Referencing the emakuk of Silale Kuom, which was given to the Apprehending Asapan team in order to show other craftsmen, Esuruon attempts to fashion his own emakuk. Having witnessed their construction and use regularly in his youth, he is confident that he will succeed. He first cuts a piece of acacia root that has a sharp bend in it. He then begins the work of chipping it into shape and removing its bark. At the end of the day of work he buries the piece in an ashy loam near to a previous fire.
Rights ownerSamuel Frederick Derbyshire
ParticipantsEsuruon Komolo Lomosia
Techniques of productionCut-chip-cut, Cut-cut
Social group settingCraftsperson at work alone
TemporalityThe emakuk form was once fairly common throughout the Turkana region, this is clear from numerous historical photographs in UK collections and the accounts of elders who remember their construction and use. However, at some point in the middle of the 20th century, this form of headrest/stool gradually began to diminish in popularity. It is clear, for example, in photographs taken by Sir Wilfred Thesiger in the early 1960s, that emakuk stools/headrests were very uncommon by that time (although still owned by some). In the present day, the emakuk form has all but disappeared. The predominant style of ekichielong (headrest/stool) is now a single footed, round based and wide seated stool (this form is indeed common across both Pokot and Turkana communities in the north of Kenya). It remains unclear as to why the emakuk went out of use (it was not for lack of materials) and what relationship it had to another much older form of ekichielong often referred to in the present day as ‘aporokocho’ (this was a two legged stool/headrest, whose legs were tightly bound together with hide and whose seat was much smaller than that of contemporary ekichielong stools/headrests). Prior to this occasion, Esuruon Lomosia had never made an emakuk, but he had witnessed their construction on numerous occasions in his youth.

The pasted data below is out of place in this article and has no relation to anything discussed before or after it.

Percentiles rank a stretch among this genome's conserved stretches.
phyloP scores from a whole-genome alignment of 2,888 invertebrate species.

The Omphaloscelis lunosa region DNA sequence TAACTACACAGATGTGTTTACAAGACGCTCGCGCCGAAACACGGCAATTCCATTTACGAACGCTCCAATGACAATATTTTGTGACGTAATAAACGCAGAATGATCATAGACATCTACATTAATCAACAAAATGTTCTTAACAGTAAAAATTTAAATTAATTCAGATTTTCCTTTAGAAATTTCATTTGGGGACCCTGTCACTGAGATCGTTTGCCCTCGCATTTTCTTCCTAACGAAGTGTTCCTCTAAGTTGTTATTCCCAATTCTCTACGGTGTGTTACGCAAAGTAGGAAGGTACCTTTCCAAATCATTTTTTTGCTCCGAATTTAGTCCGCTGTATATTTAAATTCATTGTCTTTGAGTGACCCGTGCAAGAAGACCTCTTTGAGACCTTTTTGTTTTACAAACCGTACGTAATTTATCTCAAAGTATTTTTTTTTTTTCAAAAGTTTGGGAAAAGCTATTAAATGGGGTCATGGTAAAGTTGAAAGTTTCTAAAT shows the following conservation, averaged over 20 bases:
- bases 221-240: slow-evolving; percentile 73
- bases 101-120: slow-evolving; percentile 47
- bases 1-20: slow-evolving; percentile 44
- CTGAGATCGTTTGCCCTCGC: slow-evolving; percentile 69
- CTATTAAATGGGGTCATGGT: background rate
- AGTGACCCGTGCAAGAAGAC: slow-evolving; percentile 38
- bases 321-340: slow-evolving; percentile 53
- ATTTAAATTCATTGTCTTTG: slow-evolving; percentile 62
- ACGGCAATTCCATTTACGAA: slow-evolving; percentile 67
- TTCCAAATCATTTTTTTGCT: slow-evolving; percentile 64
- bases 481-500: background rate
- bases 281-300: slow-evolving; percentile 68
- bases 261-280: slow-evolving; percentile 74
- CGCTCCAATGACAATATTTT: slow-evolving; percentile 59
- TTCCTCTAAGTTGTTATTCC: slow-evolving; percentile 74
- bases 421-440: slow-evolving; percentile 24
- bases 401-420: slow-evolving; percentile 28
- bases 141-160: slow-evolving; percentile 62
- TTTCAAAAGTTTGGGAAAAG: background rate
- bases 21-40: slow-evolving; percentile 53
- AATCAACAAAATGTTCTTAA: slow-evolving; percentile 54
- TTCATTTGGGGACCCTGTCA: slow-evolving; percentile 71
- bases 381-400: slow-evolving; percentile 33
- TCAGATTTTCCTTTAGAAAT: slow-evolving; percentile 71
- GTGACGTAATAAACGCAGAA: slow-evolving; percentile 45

Date of creation2020-06-09